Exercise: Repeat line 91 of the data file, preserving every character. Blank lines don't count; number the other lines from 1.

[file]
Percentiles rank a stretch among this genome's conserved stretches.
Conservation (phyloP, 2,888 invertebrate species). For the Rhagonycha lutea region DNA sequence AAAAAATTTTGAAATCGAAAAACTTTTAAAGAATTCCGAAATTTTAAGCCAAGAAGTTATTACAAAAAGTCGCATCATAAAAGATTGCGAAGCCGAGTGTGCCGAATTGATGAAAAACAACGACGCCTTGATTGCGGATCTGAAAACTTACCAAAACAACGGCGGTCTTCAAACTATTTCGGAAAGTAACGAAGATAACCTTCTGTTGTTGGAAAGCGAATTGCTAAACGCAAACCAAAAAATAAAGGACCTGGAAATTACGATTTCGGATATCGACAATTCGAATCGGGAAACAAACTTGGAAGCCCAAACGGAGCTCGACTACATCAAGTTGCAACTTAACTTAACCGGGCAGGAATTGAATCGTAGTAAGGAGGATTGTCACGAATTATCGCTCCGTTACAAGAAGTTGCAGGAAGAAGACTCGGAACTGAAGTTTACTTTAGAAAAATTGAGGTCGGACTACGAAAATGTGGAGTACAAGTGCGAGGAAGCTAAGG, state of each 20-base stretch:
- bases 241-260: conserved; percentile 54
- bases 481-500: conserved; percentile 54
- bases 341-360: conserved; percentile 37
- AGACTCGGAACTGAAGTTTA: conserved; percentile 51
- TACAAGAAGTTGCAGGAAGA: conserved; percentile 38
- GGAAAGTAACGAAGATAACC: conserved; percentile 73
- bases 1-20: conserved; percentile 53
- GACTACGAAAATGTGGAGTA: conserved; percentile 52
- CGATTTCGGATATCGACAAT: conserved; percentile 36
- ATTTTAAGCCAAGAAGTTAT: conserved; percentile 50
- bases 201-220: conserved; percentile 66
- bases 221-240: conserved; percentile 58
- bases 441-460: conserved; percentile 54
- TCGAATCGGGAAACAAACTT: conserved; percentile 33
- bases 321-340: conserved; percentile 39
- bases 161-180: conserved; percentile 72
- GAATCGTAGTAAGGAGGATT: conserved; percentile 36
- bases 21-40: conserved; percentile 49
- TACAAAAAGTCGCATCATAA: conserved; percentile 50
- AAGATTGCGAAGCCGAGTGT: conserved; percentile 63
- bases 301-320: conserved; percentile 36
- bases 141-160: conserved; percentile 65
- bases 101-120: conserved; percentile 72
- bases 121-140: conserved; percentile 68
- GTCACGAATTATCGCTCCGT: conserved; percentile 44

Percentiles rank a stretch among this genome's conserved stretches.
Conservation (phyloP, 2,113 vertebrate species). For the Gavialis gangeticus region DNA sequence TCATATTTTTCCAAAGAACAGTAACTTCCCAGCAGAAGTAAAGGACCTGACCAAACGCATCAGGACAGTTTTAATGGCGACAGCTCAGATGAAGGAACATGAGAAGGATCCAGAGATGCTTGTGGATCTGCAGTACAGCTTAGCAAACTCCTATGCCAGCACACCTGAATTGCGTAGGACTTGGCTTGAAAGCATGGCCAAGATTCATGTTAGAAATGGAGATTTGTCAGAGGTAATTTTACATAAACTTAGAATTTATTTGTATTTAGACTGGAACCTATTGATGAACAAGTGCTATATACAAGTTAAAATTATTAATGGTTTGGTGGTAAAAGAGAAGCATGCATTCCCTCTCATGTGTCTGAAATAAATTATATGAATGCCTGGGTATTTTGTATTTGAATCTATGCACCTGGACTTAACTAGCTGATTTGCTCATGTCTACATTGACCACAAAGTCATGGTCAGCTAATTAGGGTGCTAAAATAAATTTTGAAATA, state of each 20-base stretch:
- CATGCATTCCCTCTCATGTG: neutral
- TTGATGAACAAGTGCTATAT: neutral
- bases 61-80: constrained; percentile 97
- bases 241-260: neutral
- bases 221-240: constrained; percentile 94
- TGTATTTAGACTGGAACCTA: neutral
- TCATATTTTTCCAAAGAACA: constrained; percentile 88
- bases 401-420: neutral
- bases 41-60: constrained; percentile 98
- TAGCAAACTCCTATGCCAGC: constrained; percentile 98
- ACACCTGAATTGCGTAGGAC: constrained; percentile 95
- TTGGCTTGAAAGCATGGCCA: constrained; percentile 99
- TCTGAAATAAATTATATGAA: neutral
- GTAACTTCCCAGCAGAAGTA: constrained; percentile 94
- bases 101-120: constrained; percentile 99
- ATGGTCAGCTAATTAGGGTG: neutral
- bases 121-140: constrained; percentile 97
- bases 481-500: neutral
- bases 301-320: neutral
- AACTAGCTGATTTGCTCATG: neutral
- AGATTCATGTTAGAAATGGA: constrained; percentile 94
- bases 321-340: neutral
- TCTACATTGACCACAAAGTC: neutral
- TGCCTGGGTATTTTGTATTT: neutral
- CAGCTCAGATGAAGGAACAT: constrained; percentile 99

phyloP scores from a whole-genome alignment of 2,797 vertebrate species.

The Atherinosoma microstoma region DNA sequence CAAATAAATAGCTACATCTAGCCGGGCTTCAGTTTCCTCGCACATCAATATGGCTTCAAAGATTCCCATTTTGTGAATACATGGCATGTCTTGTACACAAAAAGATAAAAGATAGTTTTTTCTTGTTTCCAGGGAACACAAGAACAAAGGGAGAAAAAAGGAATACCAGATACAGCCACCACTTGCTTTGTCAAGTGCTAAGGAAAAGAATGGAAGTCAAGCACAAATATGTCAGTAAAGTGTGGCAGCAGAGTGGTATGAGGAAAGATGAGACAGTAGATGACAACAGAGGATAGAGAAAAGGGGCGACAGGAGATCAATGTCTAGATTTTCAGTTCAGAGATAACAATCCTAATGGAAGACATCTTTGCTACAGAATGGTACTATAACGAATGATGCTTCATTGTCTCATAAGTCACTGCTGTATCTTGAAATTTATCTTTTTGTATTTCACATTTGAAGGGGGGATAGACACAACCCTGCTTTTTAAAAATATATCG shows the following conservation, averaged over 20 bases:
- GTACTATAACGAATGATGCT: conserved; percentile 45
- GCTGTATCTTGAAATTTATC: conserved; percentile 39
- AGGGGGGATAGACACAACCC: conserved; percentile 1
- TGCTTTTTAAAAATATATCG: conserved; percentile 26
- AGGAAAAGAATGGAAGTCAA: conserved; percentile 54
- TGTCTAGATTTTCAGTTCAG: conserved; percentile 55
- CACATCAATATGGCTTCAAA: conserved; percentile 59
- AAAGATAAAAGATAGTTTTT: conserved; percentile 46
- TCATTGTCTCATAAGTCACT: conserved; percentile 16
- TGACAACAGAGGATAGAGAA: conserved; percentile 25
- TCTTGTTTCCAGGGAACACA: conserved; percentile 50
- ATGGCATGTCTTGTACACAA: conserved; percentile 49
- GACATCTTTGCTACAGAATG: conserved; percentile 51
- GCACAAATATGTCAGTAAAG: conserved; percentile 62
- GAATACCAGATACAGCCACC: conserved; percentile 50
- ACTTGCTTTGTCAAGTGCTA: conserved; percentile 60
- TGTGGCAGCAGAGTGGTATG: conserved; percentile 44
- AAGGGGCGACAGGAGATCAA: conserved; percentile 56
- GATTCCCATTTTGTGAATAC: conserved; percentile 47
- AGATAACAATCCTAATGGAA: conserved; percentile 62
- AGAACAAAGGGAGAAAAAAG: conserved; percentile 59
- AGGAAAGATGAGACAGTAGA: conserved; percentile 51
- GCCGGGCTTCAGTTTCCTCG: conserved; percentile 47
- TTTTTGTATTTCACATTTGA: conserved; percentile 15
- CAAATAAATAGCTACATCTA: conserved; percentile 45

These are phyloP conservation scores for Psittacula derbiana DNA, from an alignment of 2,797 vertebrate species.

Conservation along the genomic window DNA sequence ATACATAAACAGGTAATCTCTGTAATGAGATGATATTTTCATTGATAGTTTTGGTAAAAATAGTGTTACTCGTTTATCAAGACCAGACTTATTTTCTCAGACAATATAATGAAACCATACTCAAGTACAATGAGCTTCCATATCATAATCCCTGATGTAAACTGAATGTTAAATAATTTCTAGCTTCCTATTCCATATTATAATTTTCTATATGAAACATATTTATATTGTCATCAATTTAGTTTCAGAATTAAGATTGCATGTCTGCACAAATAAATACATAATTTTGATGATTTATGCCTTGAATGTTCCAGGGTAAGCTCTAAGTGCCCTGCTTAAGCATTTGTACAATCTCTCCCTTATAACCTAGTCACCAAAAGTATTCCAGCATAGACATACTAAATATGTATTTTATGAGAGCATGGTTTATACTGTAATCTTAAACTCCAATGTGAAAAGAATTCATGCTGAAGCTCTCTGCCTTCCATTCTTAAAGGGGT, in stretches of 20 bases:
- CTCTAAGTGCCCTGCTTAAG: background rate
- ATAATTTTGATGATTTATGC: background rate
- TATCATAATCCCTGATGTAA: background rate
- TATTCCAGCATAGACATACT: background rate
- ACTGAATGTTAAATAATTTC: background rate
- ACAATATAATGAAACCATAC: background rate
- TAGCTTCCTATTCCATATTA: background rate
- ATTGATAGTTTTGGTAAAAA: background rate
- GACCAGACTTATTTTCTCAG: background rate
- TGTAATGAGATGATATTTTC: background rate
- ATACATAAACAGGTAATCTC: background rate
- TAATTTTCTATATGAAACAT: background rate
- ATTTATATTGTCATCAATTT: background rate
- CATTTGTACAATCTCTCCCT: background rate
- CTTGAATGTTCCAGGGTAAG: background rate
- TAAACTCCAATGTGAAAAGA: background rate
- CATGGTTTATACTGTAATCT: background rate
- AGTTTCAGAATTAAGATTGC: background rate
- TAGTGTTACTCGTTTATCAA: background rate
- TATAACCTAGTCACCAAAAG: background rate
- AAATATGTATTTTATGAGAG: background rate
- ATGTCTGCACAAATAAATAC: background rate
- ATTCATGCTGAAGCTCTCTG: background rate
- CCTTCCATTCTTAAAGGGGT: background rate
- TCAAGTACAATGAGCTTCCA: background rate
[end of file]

- ATTGATAGTTTTGGTAAAAA: background rate